AS the Oxford Vaccine Group begins human trials for its COVID-19 vaccine, Bill Gates has said the world could need 14 billion doses to stop coronavirus for good.

The philanthropist and Microsoft co-founder said: “We need to manufacture and distribute at least seven billion doses of the vaccine.”

Speaking online on Thursday, the 64-year-old multibillionaire added that the number could rise to ‘14 billion, if it’s a multi-dose vaccine’.

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He stressed that people in lower-income countries be prioritised, along with medical staff, as they are the most ‘at risk’ from the virus.

He added: “Humankind has never had a more urgent task than creating broad immunity for coronavirus.

“We need to make billions of doses, we need to get them out to every part of the world, and we need all of this to happen as quickly as possible.”

Oxford University Vaccine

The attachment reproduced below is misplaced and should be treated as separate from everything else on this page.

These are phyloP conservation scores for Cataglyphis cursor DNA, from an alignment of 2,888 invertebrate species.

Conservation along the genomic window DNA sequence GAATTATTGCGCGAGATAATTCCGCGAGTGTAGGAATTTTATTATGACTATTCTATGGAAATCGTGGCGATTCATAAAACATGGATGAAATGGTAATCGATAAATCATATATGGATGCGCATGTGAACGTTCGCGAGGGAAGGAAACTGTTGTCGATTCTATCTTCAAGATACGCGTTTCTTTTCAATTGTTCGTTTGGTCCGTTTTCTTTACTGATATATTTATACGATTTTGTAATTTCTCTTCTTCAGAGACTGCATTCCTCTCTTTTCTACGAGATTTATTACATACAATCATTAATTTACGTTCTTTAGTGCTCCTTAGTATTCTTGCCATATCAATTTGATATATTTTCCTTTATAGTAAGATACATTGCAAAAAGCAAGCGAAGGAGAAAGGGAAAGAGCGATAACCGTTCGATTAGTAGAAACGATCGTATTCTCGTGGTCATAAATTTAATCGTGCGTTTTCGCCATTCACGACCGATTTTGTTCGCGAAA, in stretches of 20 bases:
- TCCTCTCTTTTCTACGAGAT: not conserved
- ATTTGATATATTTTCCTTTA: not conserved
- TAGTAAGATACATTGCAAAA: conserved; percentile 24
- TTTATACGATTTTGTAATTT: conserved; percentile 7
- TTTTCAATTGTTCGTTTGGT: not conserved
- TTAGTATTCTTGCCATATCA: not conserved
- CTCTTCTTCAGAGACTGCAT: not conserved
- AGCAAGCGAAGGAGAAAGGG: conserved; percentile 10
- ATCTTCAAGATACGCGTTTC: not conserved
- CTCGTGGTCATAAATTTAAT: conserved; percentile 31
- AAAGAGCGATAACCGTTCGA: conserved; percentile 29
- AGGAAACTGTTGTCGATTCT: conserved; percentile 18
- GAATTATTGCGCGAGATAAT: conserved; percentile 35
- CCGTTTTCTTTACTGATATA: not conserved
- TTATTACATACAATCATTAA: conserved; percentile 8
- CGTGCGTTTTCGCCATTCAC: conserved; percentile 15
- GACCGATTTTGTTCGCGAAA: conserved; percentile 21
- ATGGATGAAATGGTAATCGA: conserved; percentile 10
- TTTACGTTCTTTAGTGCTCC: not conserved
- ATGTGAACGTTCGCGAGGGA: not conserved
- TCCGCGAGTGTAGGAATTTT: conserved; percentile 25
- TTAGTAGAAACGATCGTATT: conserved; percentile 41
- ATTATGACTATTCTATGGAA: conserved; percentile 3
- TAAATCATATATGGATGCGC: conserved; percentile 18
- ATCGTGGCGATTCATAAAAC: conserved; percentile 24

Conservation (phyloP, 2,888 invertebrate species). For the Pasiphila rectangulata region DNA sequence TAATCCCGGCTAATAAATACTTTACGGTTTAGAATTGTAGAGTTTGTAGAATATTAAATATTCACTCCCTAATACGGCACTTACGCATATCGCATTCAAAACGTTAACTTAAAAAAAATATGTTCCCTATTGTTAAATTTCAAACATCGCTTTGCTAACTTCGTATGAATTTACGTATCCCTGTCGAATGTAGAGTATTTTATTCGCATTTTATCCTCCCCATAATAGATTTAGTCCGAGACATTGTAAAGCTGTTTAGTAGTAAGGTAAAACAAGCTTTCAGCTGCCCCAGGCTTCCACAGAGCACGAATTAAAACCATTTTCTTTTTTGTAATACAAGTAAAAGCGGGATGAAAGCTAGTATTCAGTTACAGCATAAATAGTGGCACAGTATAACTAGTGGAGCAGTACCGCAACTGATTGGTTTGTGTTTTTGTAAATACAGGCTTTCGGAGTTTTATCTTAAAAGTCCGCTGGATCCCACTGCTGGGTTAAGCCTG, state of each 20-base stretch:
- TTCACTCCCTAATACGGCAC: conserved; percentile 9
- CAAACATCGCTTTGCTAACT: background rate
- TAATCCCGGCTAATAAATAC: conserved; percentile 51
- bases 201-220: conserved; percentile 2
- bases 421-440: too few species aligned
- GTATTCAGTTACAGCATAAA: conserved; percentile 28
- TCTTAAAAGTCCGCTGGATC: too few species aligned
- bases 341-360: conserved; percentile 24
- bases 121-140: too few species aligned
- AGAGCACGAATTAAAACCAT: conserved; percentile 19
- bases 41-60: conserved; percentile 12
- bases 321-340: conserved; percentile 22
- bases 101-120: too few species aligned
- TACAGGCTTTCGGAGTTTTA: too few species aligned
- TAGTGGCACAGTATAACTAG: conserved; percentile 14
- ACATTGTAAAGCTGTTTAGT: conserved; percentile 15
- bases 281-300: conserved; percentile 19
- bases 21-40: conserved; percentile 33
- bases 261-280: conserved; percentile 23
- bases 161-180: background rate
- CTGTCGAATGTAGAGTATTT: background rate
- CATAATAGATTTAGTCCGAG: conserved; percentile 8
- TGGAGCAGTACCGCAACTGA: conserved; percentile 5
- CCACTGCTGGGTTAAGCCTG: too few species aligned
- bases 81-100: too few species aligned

BREAKTHROUGH: Scientist Elisa Granato was the first person to be injected with the COVID-19 vaccine in the Oxford Vaccine Group’s human trials

Gates’ intervention comes as a major step towards a vaccine appeared to be underway at Oxford University.

Its independent research team, the Oxford Vaccine Group kicked off human trialing on its coronavirus vaccine on April 23, following successful tests on rhesus macaque monkeys.

Oxford’s ongoing trials for its hAdOx1 nCoV-19 coronavirus vaccine are not set to finish until September.

The vaccine is being produced by the Serum Institute of India, the world’s largest vaccine producer, which produces 1.5 billion doses for various diseases every year.

Around 1,100 people are set to take part in this trial, which is partly funded by the British Government.

Oxford professor John Bell said: “We hope to get some signal about whether it’s working by the middle of June.”

Despite the activity in Oxford, Europe is lagging behind in terms of overall global research on a vaccine.

The main research areas are the US (46% of ongoing projects), Asia (38%), while Australia and Europe are each conducting 18% of current studies.

In terms of cash flow, 72% of vaccine efforts are privately funded, while universities are bankrolling 28% of studies.

There have been 3.3 million confirmed coronavirus cases worldwide, while 1.4 million have been cured from the virus and 235,000 have died.

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